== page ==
Online gambling in South Africa; legalise it

The first steps to legalising online gambling in South Africa will soon be taken when the draft Remote Gambling bill is published and DA Shadow Minister of Trade and Industry, Geordin Hill-Lewis, introduces it to parliament.

During an e-mail interview with MyBroadband, gaming lawyer and lobbyist Adheera Bodasing said that the bill is expected to be published before the end of the first week of February 2014.

Asked about the process that still needs to be followed, Hill-Lewis told MyBroadband that there is still a long road ahead.

After being published and tabled in parliament, the bill must be opened for public comment. “Then it will be debated in the Portfolio Committee on Trade and Industry who will take a decision on it before Parliament is required to vote on it finally,” Hill-Lewis said.

It would take 9 months for this process to run its course, Hill-Lewis estimated. However, a number of things could influence the amount of time it takes to process the bill, so it may take longer, he added.

Geordin Hill-Lewis
Geordin Hill-Lewis

“It is important to note that Parliament and Portfolio Committee take the final decision on whether the Bill is passed into law or not,” Hill-Lewis said. “So it is at this stage far from certain that the Bill will definitely become law.”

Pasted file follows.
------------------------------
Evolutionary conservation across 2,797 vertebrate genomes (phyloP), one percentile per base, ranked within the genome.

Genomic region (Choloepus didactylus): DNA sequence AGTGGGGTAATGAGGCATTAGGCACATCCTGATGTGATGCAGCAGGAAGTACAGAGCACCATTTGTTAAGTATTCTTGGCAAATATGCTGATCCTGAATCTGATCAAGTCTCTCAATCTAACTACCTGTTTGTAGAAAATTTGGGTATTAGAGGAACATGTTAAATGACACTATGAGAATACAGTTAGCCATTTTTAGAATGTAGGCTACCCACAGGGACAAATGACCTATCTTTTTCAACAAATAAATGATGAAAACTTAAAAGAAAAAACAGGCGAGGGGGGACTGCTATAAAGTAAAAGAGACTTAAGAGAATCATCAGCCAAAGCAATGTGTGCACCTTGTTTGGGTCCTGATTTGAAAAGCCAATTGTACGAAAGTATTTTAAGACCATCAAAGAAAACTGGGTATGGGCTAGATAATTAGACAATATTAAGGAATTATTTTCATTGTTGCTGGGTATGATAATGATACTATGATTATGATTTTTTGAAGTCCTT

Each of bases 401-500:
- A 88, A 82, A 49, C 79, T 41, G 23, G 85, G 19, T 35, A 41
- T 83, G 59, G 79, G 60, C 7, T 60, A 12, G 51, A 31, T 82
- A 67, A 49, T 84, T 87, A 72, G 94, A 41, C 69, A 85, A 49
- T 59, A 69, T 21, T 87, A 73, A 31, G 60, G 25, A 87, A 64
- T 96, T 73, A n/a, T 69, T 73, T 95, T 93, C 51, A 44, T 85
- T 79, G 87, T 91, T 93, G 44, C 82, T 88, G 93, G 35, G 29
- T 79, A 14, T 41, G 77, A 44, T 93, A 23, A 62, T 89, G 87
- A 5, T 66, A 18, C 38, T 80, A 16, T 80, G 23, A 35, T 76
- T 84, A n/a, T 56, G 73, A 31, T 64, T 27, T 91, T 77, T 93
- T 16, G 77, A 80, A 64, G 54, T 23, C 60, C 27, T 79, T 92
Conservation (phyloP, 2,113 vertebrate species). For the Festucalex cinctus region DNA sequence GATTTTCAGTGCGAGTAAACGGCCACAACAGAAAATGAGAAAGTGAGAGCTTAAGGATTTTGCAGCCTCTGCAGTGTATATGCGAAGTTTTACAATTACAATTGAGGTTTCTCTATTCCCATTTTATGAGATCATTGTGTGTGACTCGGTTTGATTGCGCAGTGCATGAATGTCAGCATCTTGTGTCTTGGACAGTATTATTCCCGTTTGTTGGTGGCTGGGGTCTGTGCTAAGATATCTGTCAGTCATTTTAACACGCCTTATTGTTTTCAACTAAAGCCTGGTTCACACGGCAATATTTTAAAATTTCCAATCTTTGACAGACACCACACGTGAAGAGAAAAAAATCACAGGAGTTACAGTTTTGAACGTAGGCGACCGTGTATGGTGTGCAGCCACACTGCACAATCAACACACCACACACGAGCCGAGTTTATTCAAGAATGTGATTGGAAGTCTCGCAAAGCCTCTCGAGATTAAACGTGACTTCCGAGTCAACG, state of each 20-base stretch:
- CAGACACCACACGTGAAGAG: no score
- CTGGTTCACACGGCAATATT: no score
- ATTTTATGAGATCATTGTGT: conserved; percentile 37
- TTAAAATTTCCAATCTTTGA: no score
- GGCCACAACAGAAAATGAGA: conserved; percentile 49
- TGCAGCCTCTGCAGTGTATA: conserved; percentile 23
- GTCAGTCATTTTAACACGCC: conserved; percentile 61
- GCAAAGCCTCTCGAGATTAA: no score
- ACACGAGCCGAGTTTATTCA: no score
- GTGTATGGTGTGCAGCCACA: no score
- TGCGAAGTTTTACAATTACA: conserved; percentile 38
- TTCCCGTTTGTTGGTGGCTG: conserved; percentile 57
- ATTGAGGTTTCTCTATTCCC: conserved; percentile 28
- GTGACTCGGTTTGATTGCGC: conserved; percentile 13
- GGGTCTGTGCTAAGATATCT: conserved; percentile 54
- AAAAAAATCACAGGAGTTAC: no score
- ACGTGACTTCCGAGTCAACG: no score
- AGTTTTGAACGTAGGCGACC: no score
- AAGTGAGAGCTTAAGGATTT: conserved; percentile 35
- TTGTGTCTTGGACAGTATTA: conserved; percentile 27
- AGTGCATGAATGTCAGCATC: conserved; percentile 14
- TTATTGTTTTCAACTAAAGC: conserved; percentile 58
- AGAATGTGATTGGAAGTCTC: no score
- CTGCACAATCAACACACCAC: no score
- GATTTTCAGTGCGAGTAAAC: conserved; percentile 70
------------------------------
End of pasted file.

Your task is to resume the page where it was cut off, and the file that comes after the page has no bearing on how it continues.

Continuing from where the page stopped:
If the bill is enacted it also doesn’t mean online gambling establishments will immediately be able to operate in South Africa, Bodasing said.

“Once passed by both houses the regulations will need to be drafted and an appropriate tax legislation will need to be passed,” she said.

Wayne Lurie, an attorney who specialises in gambling and technology law, said that the bill seems to be a very well constructed and well-informed piece of legislation of an international standard.

However, he added that he believes that the bill needs a few “tweaks” to bring it in line with the exiting National Gambling Act.

“The provisions of the National Gambling Act dealing with interactive gambling, licensing of manufacturers of software, and so forth need to be specifically repealed by the new standalone act,” Lurie said. “It is a minor issue and can be remedied very easily with the passing of the new Act with the proper provisions.”

Lurie said that he will also hope to see the regulations and ‘norms and standards’ provided for in the Bill maintaining the same standards as the core legislation.

Why the delay?

Asked why it has been a “long seven-year wait”, as Lurie put it, Bodasing, who was also a commissioner on the Gambling Review Commission (GRC) which was established by the Minister of Trade and Industry in 2010 to review the entire gambling industry, said that there are several reasons.

“Firstly, the position taken by the department was that they would wait for the recommendations from both Houses of Parliament in the GRC before dealing with legislation,” Bodasing said.

In 2008 legislation to regulate interactive gambling was passed, but Bodasing said that regulations were not passed and no licenses were given.

“Over the years, this industry has grown, SA has lost revenue, and the SA public have not been afforded proper protection,” Bodasing said. “The bill seeks to address these issues and also provides, we believe, protection to the player.”

Thanks to Tyrone Dobbin, CEO of SportingBet South Africa, for letting us know about the upcoming bill.

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Online gambling in South Africa; legalise it